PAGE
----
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From Dmitriy Lyubimov <dlie...@gmail.com>
Subject Re: co-occurrence paper and code
Date Tue, 12 Aug 2014 18:05:34 GMT
Ok. so here's the recap of what i have gathered (also illustrates source of
my initial confusion).

(1) The original test assumes that there are two Bernoulli random
variables, A and B, and their draws are conducted at the same time. Hence,
the logic goes, the LLR statistics will asymptotically approximate
chi-squared with df = 1. Another point here is that for discrete events
information measures baked in in the statistics work better _to compare_
things, than normality assumptions of the chi-squared distributions, for
the few datasets studied. The hope is that this study can extrapolate to
other data sets.

Note that i have found no accuracy study done that we can use chi-squared
distribution to derive p-values and makes confidence quanification
statements as in "we have 95% confidence that was not coincidence in
behavior of the subject". Which is in part, perhaps, due to approximation,
and in part perhaps because of assumptions of the problems i discuss below.

(2) With Surprise & concidence paper, the study goes over evaluating what i
call for now a "bigram problem", which is signficantly different setting
from the CF setting in co-occurrence paper.

With bigram problem, as far as i gathered from numbers, we collect N
bigrams. N could be thought of as number of edges in directed labeled graph
connecting token-representing nodes, with labels representing counts.
Obviously this graph is then can be represented as a sparse cooccurrence
matrix. Under this setting, "A&B" represents matrix element, "withA" and
"withB" represents correspondent element of colSums(), and the total trial
count (N) represents matrix elementwise sum (aka 1st p-norm). This problem
formulation for co-occurrence matrix, as we will see, is signficantly
different from the CF co-occurrence construction.

Another thing is that with bigram problem we encounter stretch of sampling
assumptions. In order to comply with assumptions made in (1), and keeping
in mind that 1bigram = 1draw, we have to assume we do a bernoulli draw for
every term with every bigram. But actual data tells us that only exactly
two variables (A and B) can draw as  true at every draw; i.e. we just do
one hypergeometrical (or multinomial, if you are willing to consider
self-co-occurrences) with k=2, and set the rest of the term set as being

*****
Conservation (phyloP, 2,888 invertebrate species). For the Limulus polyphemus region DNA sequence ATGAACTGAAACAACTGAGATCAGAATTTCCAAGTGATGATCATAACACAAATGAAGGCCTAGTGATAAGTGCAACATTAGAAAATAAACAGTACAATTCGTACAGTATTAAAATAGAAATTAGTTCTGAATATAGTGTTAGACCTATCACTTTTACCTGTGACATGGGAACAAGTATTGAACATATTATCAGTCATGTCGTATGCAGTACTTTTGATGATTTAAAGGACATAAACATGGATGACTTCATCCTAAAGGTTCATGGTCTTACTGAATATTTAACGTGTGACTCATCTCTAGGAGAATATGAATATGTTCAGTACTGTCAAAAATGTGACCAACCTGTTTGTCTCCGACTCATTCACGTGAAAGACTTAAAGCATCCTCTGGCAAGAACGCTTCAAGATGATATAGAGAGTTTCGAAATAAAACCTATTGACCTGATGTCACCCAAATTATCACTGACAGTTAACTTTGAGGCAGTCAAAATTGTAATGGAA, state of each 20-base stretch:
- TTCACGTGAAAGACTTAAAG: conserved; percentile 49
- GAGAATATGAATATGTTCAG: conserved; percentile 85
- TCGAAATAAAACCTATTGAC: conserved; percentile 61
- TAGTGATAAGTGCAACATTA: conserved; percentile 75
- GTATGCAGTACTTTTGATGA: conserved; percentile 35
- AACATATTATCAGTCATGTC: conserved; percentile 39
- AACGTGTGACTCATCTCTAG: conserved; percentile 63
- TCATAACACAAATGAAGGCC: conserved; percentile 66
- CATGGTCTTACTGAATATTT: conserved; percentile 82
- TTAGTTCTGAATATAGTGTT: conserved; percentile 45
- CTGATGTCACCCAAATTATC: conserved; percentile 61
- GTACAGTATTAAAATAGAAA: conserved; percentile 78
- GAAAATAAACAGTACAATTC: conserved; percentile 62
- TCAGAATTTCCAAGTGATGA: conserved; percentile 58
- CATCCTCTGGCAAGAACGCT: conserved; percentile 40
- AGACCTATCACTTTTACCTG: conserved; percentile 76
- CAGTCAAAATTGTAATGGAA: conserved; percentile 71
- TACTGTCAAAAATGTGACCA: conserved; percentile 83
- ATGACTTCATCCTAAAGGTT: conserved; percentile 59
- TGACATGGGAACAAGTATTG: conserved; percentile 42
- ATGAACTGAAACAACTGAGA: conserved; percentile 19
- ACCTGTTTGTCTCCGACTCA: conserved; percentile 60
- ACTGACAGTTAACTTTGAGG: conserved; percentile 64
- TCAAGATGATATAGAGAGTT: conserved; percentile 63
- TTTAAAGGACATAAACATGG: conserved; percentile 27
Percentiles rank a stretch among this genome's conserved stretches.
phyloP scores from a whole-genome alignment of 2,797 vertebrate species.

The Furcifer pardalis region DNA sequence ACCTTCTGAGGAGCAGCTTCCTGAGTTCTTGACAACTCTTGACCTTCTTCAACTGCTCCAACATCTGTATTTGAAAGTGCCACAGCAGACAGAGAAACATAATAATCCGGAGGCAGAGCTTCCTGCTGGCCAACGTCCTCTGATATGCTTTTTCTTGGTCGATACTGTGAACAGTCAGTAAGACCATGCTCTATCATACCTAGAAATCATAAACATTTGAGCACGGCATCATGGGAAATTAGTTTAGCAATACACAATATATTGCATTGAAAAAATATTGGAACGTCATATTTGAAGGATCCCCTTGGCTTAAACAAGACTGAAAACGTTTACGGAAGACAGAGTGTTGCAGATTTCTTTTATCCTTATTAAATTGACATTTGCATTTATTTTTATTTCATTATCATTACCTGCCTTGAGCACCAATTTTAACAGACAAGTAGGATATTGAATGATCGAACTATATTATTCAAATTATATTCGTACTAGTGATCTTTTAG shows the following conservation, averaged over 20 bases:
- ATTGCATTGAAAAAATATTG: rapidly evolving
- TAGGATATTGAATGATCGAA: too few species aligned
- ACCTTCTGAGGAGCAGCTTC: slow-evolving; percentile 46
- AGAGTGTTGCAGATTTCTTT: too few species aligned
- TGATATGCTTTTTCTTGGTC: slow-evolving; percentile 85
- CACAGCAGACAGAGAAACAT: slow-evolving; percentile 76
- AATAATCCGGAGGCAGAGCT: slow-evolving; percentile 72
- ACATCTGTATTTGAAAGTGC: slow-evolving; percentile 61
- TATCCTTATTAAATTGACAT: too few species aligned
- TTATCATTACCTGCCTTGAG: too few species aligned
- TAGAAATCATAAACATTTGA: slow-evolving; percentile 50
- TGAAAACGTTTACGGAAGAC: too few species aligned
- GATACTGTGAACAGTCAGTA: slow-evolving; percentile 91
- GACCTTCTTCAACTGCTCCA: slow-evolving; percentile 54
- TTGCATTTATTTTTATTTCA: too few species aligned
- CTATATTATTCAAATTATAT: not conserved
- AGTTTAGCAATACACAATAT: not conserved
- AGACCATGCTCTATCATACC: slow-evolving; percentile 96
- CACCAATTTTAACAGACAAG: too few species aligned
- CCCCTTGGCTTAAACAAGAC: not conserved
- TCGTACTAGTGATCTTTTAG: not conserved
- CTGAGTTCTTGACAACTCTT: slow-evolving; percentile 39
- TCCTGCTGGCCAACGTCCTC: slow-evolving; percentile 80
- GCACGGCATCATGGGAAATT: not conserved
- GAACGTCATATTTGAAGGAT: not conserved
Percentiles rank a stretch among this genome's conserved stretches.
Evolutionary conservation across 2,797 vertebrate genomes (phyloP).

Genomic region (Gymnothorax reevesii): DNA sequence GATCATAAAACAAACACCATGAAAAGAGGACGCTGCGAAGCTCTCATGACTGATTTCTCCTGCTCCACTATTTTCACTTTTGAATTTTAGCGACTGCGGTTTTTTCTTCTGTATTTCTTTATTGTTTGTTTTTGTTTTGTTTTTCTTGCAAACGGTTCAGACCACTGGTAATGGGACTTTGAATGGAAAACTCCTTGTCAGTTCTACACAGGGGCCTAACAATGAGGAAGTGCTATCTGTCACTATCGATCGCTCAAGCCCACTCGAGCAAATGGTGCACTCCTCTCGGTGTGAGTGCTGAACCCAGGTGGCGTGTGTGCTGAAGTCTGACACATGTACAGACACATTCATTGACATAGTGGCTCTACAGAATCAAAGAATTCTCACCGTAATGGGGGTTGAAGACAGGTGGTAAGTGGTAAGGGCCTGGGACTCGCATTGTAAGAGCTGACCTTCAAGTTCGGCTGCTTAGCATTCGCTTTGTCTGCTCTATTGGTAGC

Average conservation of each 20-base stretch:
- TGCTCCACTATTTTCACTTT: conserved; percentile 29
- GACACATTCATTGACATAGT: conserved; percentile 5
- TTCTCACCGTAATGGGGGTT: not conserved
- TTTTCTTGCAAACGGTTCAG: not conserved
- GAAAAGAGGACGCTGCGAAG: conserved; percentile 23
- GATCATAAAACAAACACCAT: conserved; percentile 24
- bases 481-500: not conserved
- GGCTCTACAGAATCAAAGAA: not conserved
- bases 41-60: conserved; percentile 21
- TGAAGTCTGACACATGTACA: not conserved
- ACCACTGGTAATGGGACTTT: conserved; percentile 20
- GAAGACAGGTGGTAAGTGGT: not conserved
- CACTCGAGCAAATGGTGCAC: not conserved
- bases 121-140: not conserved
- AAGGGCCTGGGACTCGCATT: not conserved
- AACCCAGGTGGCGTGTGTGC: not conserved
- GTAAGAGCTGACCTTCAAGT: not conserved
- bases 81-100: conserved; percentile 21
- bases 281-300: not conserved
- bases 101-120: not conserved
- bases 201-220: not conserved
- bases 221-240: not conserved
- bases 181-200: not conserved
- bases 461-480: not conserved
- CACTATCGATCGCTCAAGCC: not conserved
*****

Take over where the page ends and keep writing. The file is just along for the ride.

drawn as 0s. Then, again, we can demonstrate that it works better to
_compare_ things still (or do top-n), since assumption stretch equally
applies to all, but somehow it still feels like we cannot reliably
demostrate accuracy of confidence measurements of bigrams, and, again, it
would seem no  accuracy study on a concrete dataset for confidence measure
was actually attempted.

(3) The Sebastien's paper describes another kind of problem, which i called
"CF co-occurrence" to oppose the "bigram" case. In here, we test each item
independently using individual user choice as a trial. Hence, number of
trials (N) = number of user per item, and withA and withB are taken as
elements of colsums of user/item matrix (not co-occurrence matrix). makes
sense.

Relaxation of assumption here is as follows. We obviously want to measure
unbiased trial behavor for items, since when we present them to user as
recommendation, we will solely rely on item true value given fairly
guaranteed portion of user attention. However, by the way of sampling and
construction of  building our trials dataset, we experience, as they say
it,  a _biased sampling_ for reasons mentioned above (UI does not guarantee
equal portions of user attention per item, so significant portion of
assumed negative trials simply did not occur).

In extreme case, when we just start the system, we have 0 exploration
happened, and thus our degenerate experiments represent an extremely biased
trials data. As we move towards more explored landscape, our bias
(hopefully) dissappear. However, it is not quite clear what time it would
take, and whether this time would be shorter than the stock time of the
item in many cases. So, in most realistic cases the trials sampling bias
will persist. Among other things, this also significantly relaxes accuracy
of any sort of confidence statement along the lines "we are 95% confident A
and B co-occurred, if any, due to chance".